Salonen: Drag queens and kids pushing things too far?
Columnist Roxane B. Salonen writes "children do not need to have men dressed as women thrust at them at a tender age. Life is confusing enough."
Recently, a friend notified me of an upcoming gathering at Crave restaurant in Fargo. Billed as an “all ages event,” the “Drag Brunch” was to take place at the eatery in West Acres Mall on Oct 2.
Special guests were to include Sissy Tops, Mia E Z’ Lay and Azalia Iman, as noted on Crave’s Facebook page, with both adults and children allowed entry with a minimal fee and food purchase. Participants were urged to come in costume.
As word spread through some social media circles, and people responded, Crave pulled the event. The Facebook events page no longer mentions it, though my screenshot of the poster with the planned details remains.
Some who were upset might give Crave another chance, conveying enjoyment of the restaurant’s food, but others have expressed that even thinking this was a good idea grieves them enough to end patronizing the business.
It’s unfortunate how often ordinary citizens must step up these days to voice what’s right and good. While we can’t control every morally questionable decision, we can’t ignore the blatantly wrong, either, especially when it comes to harm toward children.
Pointedly, children do not need to have men dressed as women thrust at them at a tender age. Life is confusing enough. I agree it’s wrong to even think this could have been a healthy option.
As a result of the social-media discussion, I received an email from an area parent whose child walked away from a local dance community because of an unexpected insertion of a drag-queen performance at the end of a youth dance recital this past spring.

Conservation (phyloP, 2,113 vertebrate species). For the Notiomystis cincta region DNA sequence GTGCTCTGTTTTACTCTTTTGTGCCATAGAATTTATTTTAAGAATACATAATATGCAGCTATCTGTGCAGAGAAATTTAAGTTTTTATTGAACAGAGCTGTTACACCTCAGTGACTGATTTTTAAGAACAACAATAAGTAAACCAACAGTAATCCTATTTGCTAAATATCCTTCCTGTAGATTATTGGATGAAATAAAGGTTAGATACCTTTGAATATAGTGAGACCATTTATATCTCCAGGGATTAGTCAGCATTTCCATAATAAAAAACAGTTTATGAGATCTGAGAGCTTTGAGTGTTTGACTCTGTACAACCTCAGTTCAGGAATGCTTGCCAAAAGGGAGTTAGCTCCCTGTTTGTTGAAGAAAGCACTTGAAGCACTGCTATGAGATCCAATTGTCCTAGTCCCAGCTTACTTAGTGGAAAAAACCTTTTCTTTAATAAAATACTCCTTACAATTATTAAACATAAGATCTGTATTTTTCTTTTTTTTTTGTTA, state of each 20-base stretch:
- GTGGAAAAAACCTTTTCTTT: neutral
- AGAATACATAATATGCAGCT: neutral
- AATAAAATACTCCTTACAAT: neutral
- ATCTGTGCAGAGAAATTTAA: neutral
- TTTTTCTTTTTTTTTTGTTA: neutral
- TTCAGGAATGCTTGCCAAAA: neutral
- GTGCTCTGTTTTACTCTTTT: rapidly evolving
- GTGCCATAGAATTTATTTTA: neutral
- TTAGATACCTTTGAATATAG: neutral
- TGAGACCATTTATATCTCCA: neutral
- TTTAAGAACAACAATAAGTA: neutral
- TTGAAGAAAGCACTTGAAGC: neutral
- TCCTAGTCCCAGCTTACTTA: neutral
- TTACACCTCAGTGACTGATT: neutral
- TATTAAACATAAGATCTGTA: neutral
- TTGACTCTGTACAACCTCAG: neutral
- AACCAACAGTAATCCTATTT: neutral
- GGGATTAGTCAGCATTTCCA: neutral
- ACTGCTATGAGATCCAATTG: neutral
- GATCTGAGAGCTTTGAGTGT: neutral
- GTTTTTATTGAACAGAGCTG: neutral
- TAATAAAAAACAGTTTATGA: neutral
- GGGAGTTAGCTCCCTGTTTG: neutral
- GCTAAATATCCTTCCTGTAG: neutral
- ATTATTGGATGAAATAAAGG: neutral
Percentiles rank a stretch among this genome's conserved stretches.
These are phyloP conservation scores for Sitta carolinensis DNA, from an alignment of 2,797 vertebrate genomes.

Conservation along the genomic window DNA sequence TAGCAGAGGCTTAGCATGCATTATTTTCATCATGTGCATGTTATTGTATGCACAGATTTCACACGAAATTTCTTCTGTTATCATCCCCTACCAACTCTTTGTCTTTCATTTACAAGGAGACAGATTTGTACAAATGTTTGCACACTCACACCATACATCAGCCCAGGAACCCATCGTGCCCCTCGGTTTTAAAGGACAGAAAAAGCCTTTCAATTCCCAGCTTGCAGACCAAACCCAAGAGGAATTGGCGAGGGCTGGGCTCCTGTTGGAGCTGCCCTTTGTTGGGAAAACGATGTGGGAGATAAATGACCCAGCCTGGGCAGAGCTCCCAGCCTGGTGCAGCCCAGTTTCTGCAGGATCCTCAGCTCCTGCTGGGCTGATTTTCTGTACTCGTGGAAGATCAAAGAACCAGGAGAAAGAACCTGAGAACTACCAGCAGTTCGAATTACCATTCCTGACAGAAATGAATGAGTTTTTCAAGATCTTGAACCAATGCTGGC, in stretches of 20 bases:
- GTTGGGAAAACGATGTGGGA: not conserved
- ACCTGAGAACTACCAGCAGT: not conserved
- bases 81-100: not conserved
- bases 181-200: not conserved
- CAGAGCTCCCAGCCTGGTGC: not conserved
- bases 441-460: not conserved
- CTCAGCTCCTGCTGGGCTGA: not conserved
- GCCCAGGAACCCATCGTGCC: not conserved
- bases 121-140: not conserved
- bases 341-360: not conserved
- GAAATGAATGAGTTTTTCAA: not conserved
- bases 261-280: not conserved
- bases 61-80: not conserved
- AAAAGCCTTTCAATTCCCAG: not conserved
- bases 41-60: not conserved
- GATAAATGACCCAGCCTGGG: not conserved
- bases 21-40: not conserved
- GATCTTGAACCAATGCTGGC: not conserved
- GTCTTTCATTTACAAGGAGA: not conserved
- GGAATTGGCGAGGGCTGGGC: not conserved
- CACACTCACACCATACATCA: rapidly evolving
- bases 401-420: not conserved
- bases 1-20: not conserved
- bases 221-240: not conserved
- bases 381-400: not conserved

The family deserves anonymity, but in the words of the parent who approached me, the dance recital ended with something akin to a Drag Queen Story Time. “Instead of being read a story, kids got to see a provocatively dressed drag queen strut on stage.”
The event, which took place at the Rieneke Fine Arts Center, comprised dozens of classes of children ages 3 to high school. “The drag performance was a surprise, pretty much of an ambush to those who sat in the audience with their small children, or observed while their children sat in a separate designated area for performers.” And parents weren’t given advance warning.
“Drag is predominantly an adult form of entertainment, as evidenced by the links sprinkled throughout the entertainer’s (social media) feeds,” the parent noted. On the entertainer’s Instagram account, one finds this description: “The Transsexual Menace,” and another sexually inspired nickname not fit for print.
People are reluctant to push back on this, the parent added, fearing they’ll be branded unfairly, noting that many of these children and their parents see the dance instructor as an authority figure, and are afraid of “retaliation in the form of being blacklisted from plum roles in future productions.”
Our children are our future and our hope, deserving of our utmost protection. Pushing back from the obvious line that’s been crossed here will not only ultimately benefit children, but everyone.
Salonen, a wife and mother of five, works as a freelance writer and speaker in Fargo. Email her at email@example.com, and find more of her work at Peace Garden Passage, roxanesalonen.com
This column does not necessarily reflect the opinion of The Forum's editorial board nor Forum ownership.